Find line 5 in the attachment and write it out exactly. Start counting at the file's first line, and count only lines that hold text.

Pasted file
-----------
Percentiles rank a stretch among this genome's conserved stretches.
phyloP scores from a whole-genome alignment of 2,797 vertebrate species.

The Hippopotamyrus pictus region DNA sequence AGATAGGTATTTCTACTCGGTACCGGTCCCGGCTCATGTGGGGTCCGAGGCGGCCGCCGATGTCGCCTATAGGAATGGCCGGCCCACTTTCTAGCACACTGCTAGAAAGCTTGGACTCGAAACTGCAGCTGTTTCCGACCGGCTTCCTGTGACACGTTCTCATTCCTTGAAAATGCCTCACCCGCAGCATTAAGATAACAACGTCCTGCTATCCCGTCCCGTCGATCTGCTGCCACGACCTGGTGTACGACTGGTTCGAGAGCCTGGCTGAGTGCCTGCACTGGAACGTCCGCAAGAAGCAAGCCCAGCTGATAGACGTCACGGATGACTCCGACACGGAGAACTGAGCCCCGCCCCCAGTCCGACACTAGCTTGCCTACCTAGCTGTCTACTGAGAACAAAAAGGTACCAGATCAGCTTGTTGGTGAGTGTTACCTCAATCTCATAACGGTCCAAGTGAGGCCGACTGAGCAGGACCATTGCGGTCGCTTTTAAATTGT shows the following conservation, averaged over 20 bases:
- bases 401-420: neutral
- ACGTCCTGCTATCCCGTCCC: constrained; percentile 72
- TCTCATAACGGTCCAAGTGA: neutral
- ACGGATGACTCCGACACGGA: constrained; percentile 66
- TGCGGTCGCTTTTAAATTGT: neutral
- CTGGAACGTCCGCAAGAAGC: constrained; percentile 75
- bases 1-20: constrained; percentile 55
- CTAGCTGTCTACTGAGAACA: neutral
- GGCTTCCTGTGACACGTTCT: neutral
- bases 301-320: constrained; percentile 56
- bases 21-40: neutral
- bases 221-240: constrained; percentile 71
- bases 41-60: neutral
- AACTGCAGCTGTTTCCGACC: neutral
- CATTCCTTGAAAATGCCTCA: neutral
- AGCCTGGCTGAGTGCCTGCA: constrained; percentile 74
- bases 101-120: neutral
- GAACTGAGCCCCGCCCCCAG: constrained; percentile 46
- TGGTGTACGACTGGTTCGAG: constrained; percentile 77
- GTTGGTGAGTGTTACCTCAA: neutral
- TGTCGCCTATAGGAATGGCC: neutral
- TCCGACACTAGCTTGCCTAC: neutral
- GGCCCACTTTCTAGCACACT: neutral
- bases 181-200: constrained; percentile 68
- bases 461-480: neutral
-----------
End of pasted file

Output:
- ACGTCCTGCTATCCCGTCCC: constrained; percentile 72